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Friends Without Benefits: Is It Worth It? (4th WaoW)

Can guys and gals be friends? Just friends? Real friends?

Short answer: Rarely.

Mid-length answer:

Casual, circumstantial friends? Absolutely.
Close, committed friends? I usually recommend against it, and I have far more disaster stories than I do "success" stories.
Best friends? No.

Long answer:

Casual friends:
I think that, in church circles at least, we don't do enough of this. These are the people you work with or the people you see on a regular basis at your church, or friends of friends that you're often in contact with. When group events happen, you can have genuine (but general) conversations with them. You don't avoid them, you like them, you enjoy your interactions with them. But you don't seek out time with them. In this context, I think men and women can do a much better job of being encouraging and caring than we often do. I think you can love someone without an intimate friendship. And we should do more of that.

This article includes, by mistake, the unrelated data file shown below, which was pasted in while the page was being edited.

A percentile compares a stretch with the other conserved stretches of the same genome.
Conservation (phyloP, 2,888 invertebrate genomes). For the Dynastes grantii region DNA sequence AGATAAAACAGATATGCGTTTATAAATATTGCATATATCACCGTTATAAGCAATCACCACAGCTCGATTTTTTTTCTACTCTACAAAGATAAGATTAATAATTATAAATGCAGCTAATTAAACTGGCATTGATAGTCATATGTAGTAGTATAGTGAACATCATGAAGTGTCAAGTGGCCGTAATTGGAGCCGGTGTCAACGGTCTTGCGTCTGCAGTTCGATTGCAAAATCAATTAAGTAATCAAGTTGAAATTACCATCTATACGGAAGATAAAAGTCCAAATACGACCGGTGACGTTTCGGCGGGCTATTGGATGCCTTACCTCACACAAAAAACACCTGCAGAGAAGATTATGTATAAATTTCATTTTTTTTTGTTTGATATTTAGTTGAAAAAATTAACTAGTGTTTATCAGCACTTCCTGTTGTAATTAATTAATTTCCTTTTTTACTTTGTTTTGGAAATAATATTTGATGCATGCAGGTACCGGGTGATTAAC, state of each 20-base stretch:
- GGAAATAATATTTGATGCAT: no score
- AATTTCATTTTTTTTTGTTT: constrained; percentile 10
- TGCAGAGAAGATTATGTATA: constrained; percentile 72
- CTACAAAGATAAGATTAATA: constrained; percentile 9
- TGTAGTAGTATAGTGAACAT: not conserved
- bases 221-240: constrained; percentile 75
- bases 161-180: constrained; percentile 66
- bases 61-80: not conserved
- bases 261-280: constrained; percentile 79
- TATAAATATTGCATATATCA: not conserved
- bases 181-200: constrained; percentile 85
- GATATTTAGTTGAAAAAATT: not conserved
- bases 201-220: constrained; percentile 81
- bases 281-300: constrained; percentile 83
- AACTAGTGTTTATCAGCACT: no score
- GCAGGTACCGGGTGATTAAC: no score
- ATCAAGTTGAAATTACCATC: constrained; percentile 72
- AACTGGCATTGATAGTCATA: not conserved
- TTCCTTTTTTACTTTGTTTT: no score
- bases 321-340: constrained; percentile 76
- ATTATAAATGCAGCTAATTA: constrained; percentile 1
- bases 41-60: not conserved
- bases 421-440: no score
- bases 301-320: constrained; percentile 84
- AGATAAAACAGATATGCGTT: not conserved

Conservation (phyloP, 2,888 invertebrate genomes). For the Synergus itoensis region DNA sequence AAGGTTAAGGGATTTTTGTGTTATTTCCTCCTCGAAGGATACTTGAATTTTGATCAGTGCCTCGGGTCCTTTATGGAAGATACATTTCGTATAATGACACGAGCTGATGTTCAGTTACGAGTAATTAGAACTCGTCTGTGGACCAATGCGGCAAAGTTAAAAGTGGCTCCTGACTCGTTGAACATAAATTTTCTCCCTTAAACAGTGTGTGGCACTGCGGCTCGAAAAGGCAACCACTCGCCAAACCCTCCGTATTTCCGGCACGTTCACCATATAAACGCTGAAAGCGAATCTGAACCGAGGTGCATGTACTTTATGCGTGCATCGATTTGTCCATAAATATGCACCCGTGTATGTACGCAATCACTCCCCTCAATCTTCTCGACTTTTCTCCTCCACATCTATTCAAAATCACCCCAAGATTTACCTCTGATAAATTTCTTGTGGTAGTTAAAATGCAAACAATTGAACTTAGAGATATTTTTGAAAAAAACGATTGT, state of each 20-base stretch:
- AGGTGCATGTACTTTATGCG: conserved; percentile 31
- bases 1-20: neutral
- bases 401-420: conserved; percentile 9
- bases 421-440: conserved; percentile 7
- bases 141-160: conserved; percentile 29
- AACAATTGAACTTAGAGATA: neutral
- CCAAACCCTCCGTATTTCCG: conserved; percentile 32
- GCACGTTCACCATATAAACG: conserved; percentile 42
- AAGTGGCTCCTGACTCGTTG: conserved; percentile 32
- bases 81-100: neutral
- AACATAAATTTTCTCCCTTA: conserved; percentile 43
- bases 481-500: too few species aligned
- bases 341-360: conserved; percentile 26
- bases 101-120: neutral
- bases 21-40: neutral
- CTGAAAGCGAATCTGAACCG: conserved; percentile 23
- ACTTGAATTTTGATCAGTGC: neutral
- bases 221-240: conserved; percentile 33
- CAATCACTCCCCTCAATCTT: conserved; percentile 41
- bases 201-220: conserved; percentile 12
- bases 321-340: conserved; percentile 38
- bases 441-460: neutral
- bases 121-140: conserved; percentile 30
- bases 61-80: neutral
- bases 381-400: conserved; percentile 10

Close friends:
The first thing I have to say about this is that sometimes it works, but sometimes it doesn't. If you're committed to having healthy and appropriate friendships, you have to walk into this type of friendship with a willingness to let the whole thing go. If you don't have that, I would challenge you that it is already an unhealthy friendship (I say "you" but ask myself this question in each of my guy-friendships).

Here are some other boundaries/opinions I have on this:
  • If dating has occurred or been on the table, it's unlikely that a close friendship will work. Certainly not without a break of some time.
  • Compliments and physical touch are best kept to a minimum.
  • Certain topics are left un-broached or broached hesitantly and lightly and with great generality. (For example, although I've just blogged that I wish it were less awkward to talk about girls' hormonal cycles, I can't say that I want men to bring it up with me. Just don't be weirded out if I need to mention it. Once in a blue moon.)
  • If either person begins to feel possessive, you need to reevaluate. If your relationship is in some capacity "exclusive," it is no longer a healthy platonic friendship.
  • Are either of you in a relationship? Make sure your friendships include significant others.